Moving Crucifixes in Modern Spain

Moving Crucifixes in Modern Spain

William A. Christian
Copyright Date: 1992
Pages: 232
https://www.jstor.org/stable/j.ctt7zv3t7
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    Moving Crucifixes in Modern Spain
    Book Description:

    Why are religious visions believed only in certain times and places? In this book William Christian investi gates the settings and responses to a series of group visions reported by Spaniards in rural Galicia, Valencia, Cantabria, and Navarre in the early part of this century the most notable one involving the crucifix at Limpias, where Jesus was first seen agonizing on the cross during a mission service in March of 1919. In light of the social strife and strong anticlerical movements of the period, the author examines how gender and religious politics influenced the experiences of seers and the interpretation of their visions by church officials, journalists, and the public. Christian approaches the story inductively, from the visionaries and the parish to the religious orders, diocesan officials, and Vatican envoys. He places the events in the context of mission dramaturgy and pilgrimages to Lourdes, and shows their ramifications in Italy, Mexico, the United States, France, and Central Europe. Using oral testimony, church archives, local newspaper accounts, and apologetic literature, Christian finds that some observers related the moving crucifixes to a logical, millenarian sequence that included earlier apparitions in France; for others they were divine reactions to national political events; while for many local people they were signs for the establishment of new shrines. His study reveals the preoccupations of ordinary people and how they found expression in religious images.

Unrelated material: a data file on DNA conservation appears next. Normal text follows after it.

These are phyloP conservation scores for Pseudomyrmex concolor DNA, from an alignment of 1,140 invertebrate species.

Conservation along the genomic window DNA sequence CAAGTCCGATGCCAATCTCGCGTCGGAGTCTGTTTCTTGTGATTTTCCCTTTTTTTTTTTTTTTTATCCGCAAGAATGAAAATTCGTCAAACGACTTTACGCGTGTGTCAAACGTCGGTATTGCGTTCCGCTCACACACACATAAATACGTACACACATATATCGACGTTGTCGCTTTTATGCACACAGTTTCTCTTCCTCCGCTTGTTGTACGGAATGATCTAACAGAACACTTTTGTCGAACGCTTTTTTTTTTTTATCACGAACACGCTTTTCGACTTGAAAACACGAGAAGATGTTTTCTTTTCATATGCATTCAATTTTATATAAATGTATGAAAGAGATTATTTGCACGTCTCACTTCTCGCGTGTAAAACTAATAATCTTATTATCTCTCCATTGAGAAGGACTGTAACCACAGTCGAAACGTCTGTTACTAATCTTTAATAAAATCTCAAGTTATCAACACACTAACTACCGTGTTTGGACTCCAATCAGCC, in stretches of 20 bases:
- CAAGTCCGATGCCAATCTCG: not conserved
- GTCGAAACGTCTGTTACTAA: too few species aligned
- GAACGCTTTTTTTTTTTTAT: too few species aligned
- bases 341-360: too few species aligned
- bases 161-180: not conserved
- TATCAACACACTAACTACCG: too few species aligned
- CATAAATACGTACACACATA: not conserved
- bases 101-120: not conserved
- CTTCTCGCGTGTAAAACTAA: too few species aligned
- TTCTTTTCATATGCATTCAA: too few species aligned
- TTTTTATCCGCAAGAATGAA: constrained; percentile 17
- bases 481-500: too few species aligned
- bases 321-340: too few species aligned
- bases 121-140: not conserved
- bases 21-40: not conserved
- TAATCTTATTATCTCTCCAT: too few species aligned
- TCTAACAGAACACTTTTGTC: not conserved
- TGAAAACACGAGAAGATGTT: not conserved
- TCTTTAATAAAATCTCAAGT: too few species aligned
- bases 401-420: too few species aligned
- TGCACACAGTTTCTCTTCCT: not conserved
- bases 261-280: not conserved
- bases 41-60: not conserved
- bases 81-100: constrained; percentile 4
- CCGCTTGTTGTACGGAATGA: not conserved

Originally published in 1992.

    ThePrinceton Legacy Libraryuses the latest print-on-demand technology to again make available previously out-of-print books from the distinguished backlist of Princeton University Press. These paperback editions preserve the original texts of these important books while presenting them in durable paperback editions. The goal of the Princeton Legacy Library is to vastly increase access to the rich scholarly heritage found in the thousands of books published by Princeton University Press since its founding in 1905.